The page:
Louise lives in a small town in the East Midlands, with her husband, son, dog, cat, and tortoises.
As a writer with dyslexia, Louise has found script writing suits her visual style, as she visualises the scenes as she writes them, making her writing dynamic and her characters consistent in their actions.
Writing mainly fantasy dramas that hold up a mirror to the world around her, Louise really pushes the idea of strong, well-rounded female characters, who stand up to the scrutiny of the world they inhabit.
Currently, Louise writes freelance and has many projects live on YouTube.
Listen to Louise talk about her work.
To find out what Louise thinks about the world she's created in City Of Caves, tune in to her podcast with The Script Shop Show. Louise's interview will be available from 22nd August 2018.
An Interview with Louise
What literary pilgrimages have you gone on?
Growing up in Eastwood, the only pilgrimage I have been on is the DH Lawrence tours of his old home. Though I would really love to visit the home of Roald Dahl… I have been past his old school in Repton, but I'm not sure that counts.
What is the first book that made you cry?
I suppose for me, like many I imagine, it was Charlotte’s Web. I still have a soft spot for spiders…
Does writing energize or exhaust you?
I’m dyslexic so the very act of reading and writing does physically tire me more than it would someone without dyslexia, that said, mentally I always feel energized and excited while writing.
Have you ever suffered reader’s block?
Yes, I keep trying to read We Need To Talk About Kevin, but I just can’t, it’s still sat on my nightstand.
Did you ever consider writing under a pseudonym?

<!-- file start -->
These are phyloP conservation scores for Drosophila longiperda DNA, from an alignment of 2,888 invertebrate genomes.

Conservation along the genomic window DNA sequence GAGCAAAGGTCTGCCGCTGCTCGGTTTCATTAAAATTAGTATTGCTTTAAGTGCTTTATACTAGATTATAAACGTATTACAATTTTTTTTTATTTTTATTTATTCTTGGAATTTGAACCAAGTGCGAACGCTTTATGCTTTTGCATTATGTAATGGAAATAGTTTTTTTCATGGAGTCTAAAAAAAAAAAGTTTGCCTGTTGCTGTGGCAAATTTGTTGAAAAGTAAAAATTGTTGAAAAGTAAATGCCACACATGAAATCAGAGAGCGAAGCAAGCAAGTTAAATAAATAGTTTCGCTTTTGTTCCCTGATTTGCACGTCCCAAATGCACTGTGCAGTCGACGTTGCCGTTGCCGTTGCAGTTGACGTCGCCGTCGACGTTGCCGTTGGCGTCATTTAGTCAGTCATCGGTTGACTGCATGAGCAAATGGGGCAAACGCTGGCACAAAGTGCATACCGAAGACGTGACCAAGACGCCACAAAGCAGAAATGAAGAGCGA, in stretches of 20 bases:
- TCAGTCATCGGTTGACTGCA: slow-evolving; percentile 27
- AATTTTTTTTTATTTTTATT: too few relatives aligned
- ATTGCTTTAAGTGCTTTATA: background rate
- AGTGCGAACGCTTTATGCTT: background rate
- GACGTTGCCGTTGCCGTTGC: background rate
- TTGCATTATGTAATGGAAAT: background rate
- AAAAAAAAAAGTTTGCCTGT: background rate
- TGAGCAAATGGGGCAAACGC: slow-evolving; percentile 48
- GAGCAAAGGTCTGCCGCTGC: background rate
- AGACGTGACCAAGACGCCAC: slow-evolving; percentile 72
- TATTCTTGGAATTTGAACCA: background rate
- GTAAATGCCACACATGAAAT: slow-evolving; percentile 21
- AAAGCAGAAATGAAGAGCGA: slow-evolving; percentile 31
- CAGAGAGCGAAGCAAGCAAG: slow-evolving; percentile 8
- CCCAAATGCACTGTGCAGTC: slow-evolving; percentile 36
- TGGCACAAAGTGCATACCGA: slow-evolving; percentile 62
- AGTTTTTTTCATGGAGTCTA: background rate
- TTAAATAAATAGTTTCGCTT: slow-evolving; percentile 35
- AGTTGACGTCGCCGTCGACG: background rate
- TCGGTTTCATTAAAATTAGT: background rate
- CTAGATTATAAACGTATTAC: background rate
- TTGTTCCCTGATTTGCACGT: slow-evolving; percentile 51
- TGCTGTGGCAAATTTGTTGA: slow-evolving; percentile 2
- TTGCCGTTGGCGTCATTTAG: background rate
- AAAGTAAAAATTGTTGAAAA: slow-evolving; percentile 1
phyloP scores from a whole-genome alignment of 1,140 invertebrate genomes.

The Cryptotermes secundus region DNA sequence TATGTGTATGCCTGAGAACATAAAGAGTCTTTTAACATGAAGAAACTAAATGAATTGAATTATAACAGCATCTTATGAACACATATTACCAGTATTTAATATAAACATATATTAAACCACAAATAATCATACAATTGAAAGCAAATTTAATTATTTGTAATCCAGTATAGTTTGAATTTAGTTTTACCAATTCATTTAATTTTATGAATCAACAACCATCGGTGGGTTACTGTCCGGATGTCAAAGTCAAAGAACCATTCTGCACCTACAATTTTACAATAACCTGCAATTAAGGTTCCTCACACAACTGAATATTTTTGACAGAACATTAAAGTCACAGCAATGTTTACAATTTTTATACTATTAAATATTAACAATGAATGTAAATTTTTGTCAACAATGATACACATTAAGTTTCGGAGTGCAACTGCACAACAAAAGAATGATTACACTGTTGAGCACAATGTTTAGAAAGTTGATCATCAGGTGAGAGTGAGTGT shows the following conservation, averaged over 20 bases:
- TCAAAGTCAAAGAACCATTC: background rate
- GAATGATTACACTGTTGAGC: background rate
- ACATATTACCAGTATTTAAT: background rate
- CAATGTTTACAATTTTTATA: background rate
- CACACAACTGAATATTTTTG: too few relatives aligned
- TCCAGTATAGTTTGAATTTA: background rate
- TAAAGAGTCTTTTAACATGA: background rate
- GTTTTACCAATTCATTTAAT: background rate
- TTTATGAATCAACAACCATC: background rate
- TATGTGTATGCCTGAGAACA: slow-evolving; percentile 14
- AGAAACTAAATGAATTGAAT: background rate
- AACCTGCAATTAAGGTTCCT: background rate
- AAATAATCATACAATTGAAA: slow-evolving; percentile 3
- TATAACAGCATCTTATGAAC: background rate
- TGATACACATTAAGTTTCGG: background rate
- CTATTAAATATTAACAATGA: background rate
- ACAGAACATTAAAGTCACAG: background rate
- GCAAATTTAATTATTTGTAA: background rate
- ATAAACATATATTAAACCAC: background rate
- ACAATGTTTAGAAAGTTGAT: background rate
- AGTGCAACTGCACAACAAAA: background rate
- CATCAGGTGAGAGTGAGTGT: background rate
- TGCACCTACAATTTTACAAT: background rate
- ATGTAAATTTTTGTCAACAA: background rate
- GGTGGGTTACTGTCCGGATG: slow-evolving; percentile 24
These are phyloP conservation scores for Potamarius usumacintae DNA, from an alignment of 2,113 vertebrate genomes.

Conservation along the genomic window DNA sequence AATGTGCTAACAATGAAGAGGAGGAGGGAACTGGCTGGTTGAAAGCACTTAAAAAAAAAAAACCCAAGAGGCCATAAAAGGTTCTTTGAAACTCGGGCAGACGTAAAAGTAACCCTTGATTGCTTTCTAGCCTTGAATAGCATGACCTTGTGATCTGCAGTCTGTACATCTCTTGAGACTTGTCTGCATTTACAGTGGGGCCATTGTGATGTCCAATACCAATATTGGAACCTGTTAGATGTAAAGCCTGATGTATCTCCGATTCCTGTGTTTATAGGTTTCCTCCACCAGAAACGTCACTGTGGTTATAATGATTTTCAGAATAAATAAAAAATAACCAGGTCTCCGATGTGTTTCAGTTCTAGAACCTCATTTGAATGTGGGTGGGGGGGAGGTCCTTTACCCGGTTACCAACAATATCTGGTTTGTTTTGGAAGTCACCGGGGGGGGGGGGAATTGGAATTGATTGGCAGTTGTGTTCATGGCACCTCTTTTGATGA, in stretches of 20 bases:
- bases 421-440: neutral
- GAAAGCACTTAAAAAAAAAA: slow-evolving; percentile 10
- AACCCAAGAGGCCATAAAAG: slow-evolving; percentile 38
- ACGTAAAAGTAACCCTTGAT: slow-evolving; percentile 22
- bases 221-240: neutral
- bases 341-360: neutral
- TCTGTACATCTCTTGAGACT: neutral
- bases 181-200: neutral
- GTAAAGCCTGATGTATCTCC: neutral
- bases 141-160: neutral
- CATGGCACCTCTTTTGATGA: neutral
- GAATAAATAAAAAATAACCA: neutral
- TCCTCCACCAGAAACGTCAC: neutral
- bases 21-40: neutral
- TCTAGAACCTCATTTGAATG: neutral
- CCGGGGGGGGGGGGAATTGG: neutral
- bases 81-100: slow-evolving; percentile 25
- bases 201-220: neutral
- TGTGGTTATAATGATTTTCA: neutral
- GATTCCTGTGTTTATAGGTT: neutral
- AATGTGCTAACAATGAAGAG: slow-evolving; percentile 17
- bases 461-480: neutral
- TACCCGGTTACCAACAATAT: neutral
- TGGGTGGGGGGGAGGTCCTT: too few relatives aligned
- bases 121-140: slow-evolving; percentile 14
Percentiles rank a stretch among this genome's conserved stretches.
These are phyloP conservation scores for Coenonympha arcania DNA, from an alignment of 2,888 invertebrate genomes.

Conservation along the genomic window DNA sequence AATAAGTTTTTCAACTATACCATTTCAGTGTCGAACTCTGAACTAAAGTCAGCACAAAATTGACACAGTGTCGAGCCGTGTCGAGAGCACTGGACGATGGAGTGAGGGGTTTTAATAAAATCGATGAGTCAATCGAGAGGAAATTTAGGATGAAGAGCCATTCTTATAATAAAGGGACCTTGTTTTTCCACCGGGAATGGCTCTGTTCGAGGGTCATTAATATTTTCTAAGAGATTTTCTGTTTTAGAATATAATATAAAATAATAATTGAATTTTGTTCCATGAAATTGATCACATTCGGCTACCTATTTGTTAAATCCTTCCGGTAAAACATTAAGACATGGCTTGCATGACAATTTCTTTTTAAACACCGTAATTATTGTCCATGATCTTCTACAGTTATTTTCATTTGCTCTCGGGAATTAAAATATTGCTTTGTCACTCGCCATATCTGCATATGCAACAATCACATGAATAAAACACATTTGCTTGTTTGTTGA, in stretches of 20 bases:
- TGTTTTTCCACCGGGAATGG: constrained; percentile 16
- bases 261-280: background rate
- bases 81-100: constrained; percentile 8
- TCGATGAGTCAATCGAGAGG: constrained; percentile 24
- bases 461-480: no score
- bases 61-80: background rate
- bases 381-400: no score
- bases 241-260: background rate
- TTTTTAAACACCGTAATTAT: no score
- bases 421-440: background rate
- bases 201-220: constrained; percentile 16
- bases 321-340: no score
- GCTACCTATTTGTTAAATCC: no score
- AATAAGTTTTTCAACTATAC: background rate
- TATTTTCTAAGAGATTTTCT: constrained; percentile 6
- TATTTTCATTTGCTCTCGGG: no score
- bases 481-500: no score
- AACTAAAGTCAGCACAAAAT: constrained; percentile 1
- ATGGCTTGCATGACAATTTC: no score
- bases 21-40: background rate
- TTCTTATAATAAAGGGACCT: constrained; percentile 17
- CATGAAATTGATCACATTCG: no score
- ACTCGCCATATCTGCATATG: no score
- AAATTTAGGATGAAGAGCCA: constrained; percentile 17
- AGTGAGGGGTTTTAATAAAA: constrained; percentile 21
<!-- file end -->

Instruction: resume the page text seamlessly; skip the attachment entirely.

No, I am happy to be known as a writer, especially as a woman I feel it is important that more women are seen to be writers.
Do you think someone could be a writer if they don’t feel emotions strongly?
Possibly, but I think that empathy is extremely important, especially when you are writing characters as it gives you an insight as to how they would feel in a particular circumstance.
What other authors are you friends with, and how do they help you become a better writer?
I know a few writers and poets, peer review is a very handy way of knowing if you are going in the right direction, or if you have indeed lost the plot a little. It’s always helpful to get an outside opinion and to take on board constructive criticism and use it to help improve your writing.
Where do you write?
Mainly at my desk in my lunch breaks, or on the dining table in an evening once all the household chores have been done and my little boy is finally asleep.
What is the most important aspect of building a great character?
For me I think it’s really understanding their motivation, why do they get out of bed each morning, what do they really want. If you start with this then the character can grow naturally with the story arc.
Name two writers that have inspired you and why?
Firstly, Roald Dahl, he was my first love and the reason that I love to read, because “Those who don’t believe in magic will never find it”. Secondly, Terry Pratchett, he taught me that just because I write fantasy it doesn’t have to be stale, it can be funny, poignant and very relevant to the real world.
Name two TV shows that have inspired you and why?
M*A*S*H, this was my favourite TV show of all time, possibly still is today, it was heartfelt and honest and downright sad. But they inspired something in me that made me want to be a doctor, the characters were perfect and flawed and relatable. And well Alan Alda…
And Doctor Who for sheer unadulterated escapism, I think any screenwriter aspires to write for a show as loved like this.
Was there a specific moment that made you start writing?
Yes, in 2013 I was officially diagnosed with dyslexia, something I have always known myself. While undergoing coping strategies training I was informed that my spelling was bad – shock – and told that the best way for me to remedy this was to write, I did, and I haven’t stopped. And it has improved my spelling if only a little…